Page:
His father, Dantata, left him a will that amounted to over $12,000, though he was already a wealthy man at the time. Sanusi Dantata is the grandfather of Africa’s richest man, Dangote.
Under British rule, according to Forbes, Dangote’s grandfather became rich trading commodities like grain oats and rice, and was one of Kano’s wealthiest citizens. In the 1960s, he was the largest licensed produce-buying agent of groundnut in the country.
Said to be benevolent, Dantata was spending about £40,000 each year to support his friends and the poor.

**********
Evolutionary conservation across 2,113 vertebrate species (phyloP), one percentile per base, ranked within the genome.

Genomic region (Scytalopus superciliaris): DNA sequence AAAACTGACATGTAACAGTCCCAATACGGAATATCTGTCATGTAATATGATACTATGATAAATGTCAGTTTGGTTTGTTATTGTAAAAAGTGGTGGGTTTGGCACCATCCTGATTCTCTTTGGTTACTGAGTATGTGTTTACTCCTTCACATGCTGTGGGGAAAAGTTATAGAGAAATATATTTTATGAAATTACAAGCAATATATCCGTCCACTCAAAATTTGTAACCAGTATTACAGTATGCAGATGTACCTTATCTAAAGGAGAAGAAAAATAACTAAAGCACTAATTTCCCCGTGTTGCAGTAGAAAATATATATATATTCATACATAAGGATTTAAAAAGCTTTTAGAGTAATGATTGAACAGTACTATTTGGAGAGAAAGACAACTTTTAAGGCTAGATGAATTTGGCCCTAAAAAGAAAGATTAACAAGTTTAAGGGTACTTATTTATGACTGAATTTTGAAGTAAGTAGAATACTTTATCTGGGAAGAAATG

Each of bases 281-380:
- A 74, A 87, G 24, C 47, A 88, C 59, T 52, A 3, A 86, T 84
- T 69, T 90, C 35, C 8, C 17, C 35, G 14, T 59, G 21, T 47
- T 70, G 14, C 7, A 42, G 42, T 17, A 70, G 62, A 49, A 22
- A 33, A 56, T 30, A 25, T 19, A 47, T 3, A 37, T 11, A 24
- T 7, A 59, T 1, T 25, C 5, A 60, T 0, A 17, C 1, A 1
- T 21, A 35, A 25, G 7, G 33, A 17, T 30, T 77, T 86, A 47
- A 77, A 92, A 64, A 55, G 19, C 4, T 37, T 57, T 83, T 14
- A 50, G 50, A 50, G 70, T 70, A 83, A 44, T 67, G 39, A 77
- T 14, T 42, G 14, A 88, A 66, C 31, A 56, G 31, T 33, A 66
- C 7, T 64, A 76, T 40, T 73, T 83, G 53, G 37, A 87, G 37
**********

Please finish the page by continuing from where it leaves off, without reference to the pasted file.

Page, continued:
He and his brother, Aminu, controlled about 200 agents involved in buying kolanut, livestock, groundnuts and merchandise, using about five autonomous levels of associates, agents, and farmers.
The system involved buying goods from restricted rural areas, transporting them to the city and storing them in warehouses.
He gave his beloved 21-year-old grandson (Dangote) a loan of $500,000 to trade in rice, sugar and cement upon graduation from a university in Cairo, Egypt.